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An execution queue is a queue of closures, which are queued up to be run in sequence by the engine. Unlike set_timeout and set_interval, there is no time component, it's simply a queue of operations to execute sequentially. There can be multiple execution queues as well, though there is a single default queue. The general idea is that queueing up a closure is instant. All the queue operations return immediately, and the closure is run at a later time. Delays and queue management functions are all provided to make doing complex operations possible.
Basic Queue Usage
The most basic operation is the
queue_push() function. This pushes a new routine at the end of the queue. For instance:
would be valid. This will run the code
msg('Hello World!') at the next available opportunity, after other queued operations occur. Each
time the queue runs an operation, it frees the server thread back up, so this is a useful mechanism for scheduling extremely long running tasks, without
killing the server. Any value returned from the closure is ignored however, so it is not useful for things that need to block. Note that between operation executions, there will likely be around a 10ms delay, while control of the main thread is re-gained, and a 50ms delay between noticeable ticks. This makes
the system undesirable for fluid animations, however, this is not a limitation of MethodScript itself.
There can be multiple queues. Each queue is simply named something, with the default queue being "default". Operations across queues are not executed in any particular order with respect to each other, but within each queue, operations are guaranteed to be sequential. Each queue function takes an optional parameter which specifies the queue name.
queue_push(closure(msg('Hello World!')), 'default')
To make a new queue, just use a new name, it will be created automatically.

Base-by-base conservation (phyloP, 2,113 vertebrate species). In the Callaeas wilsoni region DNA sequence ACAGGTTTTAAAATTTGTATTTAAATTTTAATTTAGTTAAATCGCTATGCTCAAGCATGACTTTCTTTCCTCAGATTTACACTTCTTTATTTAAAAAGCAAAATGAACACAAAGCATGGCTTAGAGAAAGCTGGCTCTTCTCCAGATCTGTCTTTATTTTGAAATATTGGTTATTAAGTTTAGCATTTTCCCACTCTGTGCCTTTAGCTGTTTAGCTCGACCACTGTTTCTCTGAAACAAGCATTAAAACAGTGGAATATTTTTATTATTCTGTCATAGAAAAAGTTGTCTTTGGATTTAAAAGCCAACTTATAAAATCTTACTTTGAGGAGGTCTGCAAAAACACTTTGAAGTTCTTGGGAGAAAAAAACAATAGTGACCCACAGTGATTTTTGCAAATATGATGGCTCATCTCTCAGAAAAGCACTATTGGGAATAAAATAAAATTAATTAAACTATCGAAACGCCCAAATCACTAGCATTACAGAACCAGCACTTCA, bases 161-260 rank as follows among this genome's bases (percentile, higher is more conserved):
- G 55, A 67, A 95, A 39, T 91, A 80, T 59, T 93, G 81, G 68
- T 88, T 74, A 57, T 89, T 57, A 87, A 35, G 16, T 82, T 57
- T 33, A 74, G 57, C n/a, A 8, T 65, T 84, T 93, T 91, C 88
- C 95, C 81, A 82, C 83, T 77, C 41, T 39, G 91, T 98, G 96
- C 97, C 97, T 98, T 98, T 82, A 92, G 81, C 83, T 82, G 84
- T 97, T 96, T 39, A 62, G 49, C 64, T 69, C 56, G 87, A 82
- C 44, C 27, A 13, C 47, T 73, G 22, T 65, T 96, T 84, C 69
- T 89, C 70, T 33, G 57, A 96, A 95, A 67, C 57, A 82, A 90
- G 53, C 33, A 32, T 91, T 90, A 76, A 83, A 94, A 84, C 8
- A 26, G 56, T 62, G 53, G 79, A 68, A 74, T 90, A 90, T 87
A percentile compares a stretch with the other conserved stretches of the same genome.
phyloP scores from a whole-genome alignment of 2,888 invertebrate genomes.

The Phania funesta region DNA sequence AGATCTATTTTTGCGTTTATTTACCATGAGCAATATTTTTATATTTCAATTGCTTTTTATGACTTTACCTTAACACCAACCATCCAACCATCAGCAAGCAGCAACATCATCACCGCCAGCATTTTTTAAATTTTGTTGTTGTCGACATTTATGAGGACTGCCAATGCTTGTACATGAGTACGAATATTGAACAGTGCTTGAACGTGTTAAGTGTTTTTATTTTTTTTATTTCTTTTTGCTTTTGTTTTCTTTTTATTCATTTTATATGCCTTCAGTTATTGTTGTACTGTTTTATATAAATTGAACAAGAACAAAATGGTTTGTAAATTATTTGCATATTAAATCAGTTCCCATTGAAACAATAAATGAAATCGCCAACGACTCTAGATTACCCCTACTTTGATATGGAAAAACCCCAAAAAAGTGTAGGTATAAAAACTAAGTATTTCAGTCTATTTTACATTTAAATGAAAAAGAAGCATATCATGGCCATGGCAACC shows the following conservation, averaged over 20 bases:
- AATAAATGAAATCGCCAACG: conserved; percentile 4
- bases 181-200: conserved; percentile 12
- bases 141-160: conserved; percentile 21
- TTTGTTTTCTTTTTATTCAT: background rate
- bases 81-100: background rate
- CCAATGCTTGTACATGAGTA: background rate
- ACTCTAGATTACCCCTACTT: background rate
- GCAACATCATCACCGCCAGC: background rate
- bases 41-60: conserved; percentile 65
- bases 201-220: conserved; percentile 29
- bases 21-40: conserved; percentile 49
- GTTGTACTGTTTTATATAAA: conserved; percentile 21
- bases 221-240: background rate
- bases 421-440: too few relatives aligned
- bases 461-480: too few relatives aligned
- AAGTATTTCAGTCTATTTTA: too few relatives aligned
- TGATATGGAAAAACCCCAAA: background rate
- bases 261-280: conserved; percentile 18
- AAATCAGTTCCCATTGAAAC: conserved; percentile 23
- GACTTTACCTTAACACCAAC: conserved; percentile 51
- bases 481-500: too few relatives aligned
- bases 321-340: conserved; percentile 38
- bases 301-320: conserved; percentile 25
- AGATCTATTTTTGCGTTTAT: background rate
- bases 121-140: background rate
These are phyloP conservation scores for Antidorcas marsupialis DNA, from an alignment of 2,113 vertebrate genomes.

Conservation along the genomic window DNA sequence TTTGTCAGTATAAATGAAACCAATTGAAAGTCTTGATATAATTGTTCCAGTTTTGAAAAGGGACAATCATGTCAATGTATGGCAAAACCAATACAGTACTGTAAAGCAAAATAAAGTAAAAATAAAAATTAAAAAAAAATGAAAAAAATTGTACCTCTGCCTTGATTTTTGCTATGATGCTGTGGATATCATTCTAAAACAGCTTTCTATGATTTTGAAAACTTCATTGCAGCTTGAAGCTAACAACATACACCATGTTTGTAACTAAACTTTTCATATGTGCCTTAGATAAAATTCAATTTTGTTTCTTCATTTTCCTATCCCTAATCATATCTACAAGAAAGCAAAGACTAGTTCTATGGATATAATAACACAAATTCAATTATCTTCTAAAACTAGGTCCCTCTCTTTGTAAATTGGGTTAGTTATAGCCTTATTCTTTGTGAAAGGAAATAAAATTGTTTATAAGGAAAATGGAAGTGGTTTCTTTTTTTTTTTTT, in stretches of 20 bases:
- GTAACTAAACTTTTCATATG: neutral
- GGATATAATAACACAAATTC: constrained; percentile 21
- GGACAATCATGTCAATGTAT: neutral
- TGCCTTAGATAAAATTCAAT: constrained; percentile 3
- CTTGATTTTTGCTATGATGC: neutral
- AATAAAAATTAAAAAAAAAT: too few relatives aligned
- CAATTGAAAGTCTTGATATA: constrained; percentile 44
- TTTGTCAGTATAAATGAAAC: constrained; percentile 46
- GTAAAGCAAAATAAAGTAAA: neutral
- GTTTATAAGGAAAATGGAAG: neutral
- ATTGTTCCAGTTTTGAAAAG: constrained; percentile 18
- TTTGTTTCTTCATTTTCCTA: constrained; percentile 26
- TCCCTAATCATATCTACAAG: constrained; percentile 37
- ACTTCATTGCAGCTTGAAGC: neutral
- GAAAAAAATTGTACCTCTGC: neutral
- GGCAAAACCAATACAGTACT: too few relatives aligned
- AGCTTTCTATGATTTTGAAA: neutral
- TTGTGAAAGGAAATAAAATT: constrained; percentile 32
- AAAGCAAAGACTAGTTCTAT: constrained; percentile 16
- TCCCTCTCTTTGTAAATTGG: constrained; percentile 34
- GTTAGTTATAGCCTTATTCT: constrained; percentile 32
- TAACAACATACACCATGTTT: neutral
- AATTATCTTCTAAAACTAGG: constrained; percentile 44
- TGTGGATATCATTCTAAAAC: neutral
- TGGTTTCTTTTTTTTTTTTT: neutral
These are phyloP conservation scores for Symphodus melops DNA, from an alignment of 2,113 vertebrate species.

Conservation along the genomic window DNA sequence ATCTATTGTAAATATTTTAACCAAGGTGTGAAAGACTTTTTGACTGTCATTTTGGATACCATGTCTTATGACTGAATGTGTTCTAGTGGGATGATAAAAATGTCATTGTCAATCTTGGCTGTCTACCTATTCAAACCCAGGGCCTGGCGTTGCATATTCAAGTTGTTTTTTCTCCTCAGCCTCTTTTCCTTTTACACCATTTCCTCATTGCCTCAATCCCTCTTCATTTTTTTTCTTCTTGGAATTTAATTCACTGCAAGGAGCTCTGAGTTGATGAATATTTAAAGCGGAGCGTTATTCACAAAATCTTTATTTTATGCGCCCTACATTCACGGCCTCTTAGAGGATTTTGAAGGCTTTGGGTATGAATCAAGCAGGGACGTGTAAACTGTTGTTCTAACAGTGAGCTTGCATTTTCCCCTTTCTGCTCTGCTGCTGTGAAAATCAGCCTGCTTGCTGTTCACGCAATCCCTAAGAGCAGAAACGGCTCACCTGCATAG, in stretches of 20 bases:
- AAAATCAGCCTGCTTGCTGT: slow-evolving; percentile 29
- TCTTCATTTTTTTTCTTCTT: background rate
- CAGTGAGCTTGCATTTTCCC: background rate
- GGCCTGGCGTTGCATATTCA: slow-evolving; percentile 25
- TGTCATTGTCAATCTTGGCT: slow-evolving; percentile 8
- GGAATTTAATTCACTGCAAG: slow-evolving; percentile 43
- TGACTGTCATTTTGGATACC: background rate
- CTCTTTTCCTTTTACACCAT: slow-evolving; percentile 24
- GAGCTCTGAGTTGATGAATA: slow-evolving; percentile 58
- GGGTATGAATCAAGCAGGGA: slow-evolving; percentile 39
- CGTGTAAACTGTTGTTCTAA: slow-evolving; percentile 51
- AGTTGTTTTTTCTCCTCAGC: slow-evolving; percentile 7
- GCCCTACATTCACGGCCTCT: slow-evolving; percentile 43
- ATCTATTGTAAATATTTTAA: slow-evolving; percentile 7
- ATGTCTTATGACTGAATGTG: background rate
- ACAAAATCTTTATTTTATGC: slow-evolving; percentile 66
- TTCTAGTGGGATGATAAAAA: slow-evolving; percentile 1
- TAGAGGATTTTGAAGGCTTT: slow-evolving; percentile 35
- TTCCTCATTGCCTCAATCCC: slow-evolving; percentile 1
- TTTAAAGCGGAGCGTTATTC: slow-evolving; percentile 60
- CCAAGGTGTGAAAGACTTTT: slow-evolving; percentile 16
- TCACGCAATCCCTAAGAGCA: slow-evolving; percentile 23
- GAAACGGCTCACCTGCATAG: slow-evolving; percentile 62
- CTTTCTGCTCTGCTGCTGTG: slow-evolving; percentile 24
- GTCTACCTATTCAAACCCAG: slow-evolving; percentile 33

Delays can be inserted into a queue as well. This delay will suspend the queue's operation momentarily, but will not freeze the server, since the delay will be on the execution queue's thread, not the server thread. This is a seperate operation, and uses the
queue_delay(1000, 'default') #Put a 1 second delay on the default queue. 'default' is optional.
Other Queue Operations
The queue works like a doubly ended queue. There are other operations to control this queue, with a few caveats. Once an operation has been submitted for execution, it cannot be cancelled anymore, and operations are always pulled from the front of the queue. You can use these other methods to control the queue:
||Removes the last operation on the queue.|
||Removes the operation on the queue that would be running next|
||Instead of pushing an operation onto the back of the queue, pushes it to the front. Barring other calls to queue_push_front, that means that this operation will execute next.|
||Clears all pending operations from the queue|
||Returns true if a queue is currently running|
||Works like queue_delay(), but pushes the delay on the front of the queue|
This example splits a loop up into many smaller chunks, which should cause the server to not freeze
for(assign(@i, -5000), @i < 5000, @i++, queue_push(closure(set_block_at(@i, 50, @i, 1, 'world')), 'block-set') #Sets a diagonal line of blocks to stone, from [-5000, 50, -5000] to [5000, 50, 5000] )
Queing up the operations should complete relatively fast, but the full task will take a while.